In Conversation with Zain Peerzada - Takatak Band

We in Pakistan have a rich history of having some mind blowing music bands from the very beginning. Some bands prevailed while many split up but in recent times if there is one band that has the skill, the charisma and the energy that charges up all the audience they perform in front of, it is only Takatak, the Metal Band. Allow me to quote what the band say about themselves, “Takatak may be young, but they have talent and more importantly conviction and ambition, as shown by their recent live demo featuring live instruments – a first for a Pakistani metal band since the early days of Dusk and the other pioneers”. 


We got in touch with the scintillating guitarist of the band Mr. Zain Peerzada for a short interview. The guy is the firepower of the band and performs with full energy and the magic he unfolds on stage is beyond imaginations. Here’s the conversation we had with him.

Tell us a bit about your band name? 

We like food, and we try not to sound too pretentious. 

What motivated you to pursue music as your career?

It was never a question of pursuing it as a career, per se. I think all of us just wanted to make music that we enjoyed playing and listening to, and we wanted people to hear it. That’s all there is to it.

Pakistani audience is not very appreciative towards something new, like when Rock n Roll was first introduced by the Barbarians in 1988, people did not like their music. How is your experience in this regard and how the response has been so far?

Metal in general is such a jarring style of music, that it’s hard for most people to be able to enjoy it. Even though most people don’t understand what we’re playing at live shows, or what we’re trying to say, we do enjoy a niche following that’s pretty loyal.

How do you see the scope of Metal in Pakistan?

There is no scope for metal in Pakistan. The scope of music in general is so very bleak, so talking about metal is fairly redundant and pointless. Things need to change here before art can flourish properly. 

Many people believe metal is just noise and screams. What is your message for those people?

It’s pointless, forcing things on people. If they don’t enjoy metal because they feel its noise, it’s probably true. Haha. Music is very subjective. I find most of EDM to be noise, but that might not make it true. To each his own.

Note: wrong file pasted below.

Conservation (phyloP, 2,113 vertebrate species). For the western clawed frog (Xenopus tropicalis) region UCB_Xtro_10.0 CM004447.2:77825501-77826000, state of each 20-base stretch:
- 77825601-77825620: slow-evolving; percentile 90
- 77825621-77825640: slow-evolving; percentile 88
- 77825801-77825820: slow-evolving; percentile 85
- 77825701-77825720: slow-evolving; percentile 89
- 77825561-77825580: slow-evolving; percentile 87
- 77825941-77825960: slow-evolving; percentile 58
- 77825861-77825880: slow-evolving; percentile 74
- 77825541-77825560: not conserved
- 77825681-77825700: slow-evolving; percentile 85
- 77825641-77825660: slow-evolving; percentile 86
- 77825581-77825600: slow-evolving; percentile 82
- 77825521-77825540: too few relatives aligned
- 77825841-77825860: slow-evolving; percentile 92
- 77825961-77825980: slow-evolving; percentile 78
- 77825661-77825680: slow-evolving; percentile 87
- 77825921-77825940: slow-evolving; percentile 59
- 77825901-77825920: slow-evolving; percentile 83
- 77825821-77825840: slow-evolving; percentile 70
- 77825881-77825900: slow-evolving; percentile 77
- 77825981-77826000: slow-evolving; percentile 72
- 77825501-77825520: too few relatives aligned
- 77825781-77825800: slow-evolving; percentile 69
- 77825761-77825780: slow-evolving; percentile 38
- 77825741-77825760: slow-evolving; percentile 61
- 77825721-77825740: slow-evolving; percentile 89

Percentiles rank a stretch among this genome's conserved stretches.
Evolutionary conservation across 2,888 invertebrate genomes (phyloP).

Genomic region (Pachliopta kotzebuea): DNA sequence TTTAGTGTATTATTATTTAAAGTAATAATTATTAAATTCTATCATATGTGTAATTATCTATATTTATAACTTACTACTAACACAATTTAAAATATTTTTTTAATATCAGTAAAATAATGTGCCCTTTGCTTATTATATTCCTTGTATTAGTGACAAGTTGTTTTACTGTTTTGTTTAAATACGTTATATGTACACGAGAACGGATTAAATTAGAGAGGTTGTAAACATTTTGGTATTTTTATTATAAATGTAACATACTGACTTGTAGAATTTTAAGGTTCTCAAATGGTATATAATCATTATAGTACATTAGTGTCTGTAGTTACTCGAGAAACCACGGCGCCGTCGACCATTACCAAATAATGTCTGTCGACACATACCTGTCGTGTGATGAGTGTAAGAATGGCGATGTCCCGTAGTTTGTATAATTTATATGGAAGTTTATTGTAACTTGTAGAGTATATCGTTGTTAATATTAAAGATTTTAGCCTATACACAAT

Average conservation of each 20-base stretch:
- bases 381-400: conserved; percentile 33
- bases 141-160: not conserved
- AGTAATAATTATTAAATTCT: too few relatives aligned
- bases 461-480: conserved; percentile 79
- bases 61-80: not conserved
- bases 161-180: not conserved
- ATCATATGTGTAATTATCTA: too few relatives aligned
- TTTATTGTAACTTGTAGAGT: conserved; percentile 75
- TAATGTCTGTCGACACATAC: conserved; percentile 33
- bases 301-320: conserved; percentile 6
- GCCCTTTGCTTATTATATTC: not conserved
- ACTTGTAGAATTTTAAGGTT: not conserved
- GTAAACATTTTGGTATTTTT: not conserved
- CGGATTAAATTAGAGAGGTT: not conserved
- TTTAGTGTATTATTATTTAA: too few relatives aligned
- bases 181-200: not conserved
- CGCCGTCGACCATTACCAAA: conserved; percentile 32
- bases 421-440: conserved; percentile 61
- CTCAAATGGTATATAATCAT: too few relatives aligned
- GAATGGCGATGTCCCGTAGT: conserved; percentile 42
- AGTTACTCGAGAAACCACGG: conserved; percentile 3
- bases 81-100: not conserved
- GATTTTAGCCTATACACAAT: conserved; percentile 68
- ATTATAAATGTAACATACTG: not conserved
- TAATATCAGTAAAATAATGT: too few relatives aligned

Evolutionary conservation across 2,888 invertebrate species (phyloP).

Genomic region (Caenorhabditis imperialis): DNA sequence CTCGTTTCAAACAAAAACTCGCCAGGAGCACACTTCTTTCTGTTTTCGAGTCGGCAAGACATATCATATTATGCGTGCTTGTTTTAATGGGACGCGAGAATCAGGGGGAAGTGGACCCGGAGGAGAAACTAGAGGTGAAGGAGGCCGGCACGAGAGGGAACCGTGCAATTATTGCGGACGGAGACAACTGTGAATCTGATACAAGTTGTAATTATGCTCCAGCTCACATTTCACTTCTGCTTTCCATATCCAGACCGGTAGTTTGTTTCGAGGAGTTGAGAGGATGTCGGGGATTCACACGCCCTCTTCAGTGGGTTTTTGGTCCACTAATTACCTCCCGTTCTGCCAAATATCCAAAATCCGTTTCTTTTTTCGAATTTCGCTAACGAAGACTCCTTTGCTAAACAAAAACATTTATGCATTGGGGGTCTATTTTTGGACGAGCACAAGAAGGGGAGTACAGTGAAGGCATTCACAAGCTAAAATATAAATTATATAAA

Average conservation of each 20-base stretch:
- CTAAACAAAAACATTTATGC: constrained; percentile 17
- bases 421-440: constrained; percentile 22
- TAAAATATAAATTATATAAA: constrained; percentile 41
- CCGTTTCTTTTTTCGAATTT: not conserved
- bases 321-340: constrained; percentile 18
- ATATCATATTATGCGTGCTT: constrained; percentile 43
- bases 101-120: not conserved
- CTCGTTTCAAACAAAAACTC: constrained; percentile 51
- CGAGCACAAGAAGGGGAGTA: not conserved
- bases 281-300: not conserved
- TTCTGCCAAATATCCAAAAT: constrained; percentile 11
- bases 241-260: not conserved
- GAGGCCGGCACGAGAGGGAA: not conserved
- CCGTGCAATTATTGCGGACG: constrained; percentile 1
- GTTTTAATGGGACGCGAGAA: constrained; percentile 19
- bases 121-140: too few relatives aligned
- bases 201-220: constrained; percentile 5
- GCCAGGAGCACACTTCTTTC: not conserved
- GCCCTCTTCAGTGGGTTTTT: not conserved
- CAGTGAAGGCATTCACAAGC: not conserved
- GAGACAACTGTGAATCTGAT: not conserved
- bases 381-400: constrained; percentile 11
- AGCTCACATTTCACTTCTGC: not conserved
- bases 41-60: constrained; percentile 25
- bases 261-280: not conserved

How difficult is for new musicians to make their name and make music comparatively to the previous musicians?

Making a ‘name’ for yourself in music should never be the reason for you to pursue music. With that being said, it’s barely hard for an artist to be known, especially in Pakistan. As for making music comparative with previous artists, I feel that’s something one shouldn’t be thinking when making their own music. Make what you like to hear. Don’t try to ‘beat’ what’s already being done, if that’s 
what you meant. 

You guys played in LMM 16 and the response was amazing, how do you see the role of such festivals for the betterment of music?

It was? Hahaha. That’s awesome! Festivals such as LMM need to keep happening. It’s a great way to get to know other musicians from other cities, as well as industry professionals to scout young talent. 
Hopefully this will lead to future collaborations and tours as well between different bands and artists. 

Do you think digital music platforms like Taazi and Patari can help music industry grow again?

Indeed. In today’s day and age, musicians can benefit highly by monetising the internet. 

How do you see the amount of music talent in Pakistan and what can be done to give projection and exposure to their talent?

There are tons of talented people releasing music from all over the country at this point in time. All anyone can do is keep pushing their music out through social media, so they can reach newer audiences. If a band has a small body of work, they should make an Electronic Press Kit and send it out to labels, tour companies and festivals. Who knows, right?

Do you guys intend to release a complete studio album in near future?